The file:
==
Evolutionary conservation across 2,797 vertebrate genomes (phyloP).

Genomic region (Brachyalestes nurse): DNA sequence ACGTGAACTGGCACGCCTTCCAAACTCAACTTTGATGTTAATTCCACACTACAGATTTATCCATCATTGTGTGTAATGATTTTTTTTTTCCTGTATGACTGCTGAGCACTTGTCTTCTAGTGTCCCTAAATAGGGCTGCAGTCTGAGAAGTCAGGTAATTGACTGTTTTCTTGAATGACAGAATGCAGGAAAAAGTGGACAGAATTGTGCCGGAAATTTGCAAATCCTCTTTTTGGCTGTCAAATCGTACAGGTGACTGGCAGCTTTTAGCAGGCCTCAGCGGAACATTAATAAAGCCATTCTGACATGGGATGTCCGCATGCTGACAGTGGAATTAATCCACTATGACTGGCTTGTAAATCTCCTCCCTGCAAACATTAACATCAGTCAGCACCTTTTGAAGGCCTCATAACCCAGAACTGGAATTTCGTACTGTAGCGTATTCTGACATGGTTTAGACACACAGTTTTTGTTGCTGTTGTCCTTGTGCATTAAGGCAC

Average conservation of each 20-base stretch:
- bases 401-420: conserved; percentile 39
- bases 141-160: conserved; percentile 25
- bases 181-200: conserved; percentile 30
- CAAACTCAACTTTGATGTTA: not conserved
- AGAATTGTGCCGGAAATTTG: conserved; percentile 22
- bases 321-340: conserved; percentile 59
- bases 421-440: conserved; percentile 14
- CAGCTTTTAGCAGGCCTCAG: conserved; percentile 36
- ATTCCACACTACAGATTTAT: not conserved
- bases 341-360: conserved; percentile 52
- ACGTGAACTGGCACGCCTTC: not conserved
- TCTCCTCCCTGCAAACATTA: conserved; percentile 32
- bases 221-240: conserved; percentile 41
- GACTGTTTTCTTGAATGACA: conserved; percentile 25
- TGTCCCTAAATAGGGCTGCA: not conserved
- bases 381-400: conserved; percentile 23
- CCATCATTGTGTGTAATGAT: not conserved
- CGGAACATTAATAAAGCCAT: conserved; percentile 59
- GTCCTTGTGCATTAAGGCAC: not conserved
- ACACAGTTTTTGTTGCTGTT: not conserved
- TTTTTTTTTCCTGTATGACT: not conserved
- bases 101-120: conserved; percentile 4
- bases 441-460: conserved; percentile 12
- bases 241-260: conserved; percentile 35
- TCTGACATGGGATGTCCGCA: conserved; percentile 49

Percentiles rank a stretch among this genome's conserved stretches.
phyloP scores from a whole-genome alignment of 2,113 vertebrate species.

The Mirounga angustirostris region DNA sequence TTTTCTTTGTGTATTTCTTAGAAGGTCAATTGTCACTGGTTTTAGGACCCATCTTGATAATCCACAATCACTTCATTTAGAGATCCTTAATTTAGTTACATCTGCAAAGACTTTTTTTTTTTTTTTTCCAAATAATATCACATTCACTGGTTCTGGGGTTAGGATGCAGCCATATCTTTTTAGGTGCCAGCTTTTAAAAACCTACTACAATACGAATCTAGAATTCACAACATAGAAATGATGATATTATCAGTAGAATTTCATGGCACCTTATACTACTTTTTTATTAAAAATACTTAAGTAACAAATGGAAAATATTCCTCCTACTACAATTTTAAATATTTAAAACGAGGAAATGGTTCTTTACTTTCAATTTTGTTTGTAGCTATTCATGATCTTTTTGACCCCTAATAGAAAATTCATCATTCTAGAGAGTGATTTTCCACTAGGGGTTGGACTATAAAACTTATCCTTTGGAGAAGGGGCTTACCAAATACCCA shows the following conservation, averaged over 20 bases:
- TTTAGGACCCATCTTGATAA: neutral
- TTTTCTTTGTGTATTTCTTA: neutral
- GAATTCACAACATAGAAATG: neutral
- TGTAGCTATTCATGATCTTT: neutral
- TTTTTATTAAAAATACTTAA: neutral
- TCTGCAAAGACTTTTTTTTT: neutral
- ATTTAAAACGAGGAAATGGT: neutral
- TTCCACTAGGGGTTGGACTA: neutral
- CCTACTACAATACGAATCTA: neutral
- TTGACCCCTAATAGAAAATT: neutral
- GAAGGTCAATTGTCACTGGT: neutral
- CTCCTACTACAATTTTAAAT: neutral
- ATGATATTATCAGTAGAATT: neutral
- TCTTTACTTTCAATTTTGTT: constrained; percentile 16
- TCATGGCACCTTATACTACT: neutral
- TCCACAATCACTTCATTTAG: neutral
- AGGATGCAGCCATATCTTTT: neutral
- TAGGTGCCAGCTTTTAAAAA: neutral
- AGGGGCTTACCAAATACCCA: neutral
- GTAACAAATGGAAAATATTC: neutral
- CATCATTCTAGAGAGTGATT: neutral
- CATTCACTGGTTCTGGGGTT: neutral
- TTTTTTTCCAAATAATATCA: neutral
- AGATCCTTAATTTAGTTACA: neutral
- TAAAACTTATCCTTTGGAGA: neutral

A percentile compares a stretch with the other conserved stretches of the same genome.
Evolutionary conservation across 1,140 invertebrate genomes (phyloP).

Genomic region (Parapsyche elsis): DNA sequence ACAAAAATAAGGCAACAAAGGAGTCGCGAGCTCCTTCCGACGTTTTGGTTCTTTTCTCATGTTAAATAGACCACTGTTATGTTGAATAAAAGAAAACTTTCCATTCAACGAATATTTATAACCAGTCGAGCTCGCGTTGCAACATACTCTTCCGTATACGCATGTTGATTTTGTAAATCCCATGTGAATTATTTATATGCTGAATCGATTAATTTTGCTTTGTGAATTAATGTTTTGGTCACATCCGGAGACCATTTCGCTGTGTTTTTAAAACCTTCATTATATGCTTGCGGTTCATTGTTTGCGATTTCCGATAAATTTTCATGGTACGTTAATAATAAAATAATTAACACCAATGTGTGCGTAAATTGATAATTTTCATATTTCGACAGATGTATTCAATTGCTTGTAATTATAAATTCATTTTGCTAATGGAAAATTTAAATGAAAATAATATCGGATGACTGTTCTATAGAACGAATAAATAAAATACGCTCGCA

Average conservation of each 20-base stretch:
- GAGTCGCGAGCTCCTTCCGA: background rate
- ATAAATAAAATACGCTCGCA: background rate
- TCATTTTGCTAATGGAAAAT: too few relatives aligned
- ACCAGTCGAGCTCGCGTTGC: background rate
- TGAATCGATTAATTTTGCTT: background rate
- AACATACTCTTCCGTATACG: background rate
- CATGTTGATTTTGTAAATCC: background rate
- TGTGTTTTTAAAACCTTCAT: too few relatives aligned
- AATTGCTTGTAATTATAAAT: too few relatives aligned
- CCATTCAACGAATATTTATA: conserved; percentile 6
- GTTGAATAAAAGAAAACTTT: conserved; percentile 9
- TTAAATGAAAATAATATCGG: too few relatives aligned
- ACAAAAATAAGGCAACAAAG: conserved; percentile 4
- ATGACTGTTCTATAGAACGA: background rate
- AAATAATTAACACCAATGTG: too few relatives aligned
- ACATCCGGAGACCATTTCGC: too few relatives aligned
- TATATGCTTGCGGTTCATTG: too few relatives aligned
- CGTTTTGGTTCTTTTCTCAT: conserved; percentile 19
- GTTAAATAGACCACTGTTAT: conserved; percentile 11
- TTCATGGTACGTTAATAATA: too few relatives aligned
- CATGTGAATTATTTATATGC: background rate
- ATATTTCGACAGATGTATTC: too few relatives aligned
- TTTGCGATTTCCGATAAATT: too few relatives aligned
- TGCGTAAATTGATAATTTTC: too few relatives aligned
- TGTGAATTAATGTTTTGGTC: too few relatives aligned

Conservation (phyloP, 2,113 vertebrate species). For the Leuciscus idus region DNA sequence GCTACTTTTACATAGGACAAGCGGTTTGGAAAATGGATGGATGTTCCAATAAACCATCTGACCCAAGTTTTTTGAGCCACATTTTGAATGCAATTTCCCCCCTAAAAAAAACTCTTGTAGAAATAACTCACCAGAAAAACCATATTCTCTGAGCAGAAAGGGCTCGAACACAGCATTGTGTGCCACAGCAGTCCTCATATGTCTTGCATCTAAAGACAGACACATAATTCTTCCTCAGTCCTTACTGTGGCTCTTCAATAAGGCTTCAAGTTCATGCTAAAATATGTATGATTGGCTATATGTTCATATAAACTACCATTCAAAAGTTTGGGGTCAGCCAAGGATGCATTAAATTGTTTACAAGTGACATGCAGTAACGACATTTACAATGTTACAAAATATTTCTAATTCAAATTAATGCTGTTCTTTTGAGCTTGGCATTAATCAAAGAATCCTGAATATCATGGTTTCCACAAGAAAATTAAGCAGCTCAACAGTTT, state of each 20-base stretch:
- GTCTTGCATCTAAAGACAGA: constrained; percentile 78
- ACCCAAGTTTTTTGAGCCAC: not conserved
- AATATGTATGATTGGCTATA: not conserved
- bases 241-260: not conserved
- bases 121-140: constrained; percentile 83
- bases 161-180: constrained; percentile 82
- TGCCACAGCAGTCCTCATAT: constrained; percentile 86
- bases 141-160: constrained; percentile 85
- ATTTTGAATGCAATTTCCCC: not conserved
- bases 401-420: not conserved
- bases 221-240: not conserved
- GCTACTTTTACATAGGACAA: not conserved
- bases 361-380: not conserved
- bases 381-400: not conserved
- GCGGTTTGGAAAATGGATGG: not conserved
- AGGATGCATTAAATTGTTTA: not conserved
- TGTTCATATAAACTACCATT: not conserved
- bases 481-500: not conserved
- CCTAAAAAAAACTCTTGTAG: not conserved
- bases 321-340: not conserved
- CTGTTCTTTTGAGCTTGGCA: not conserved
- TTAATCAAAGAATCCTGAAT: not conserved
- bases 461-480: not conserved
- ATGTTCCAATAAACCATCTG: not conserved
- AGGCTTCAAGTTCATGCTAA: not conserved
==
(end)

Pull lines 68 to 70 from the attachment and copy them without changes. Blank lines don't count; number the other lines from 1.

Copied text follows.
- TGTGTTTTTAAAACCTTCAT: too few relatives aligned
- AATTGCTTGTAATTATAAAT: too few relatives aligned
- CCATTCAACGAATATTTATA: conserved; percentile 6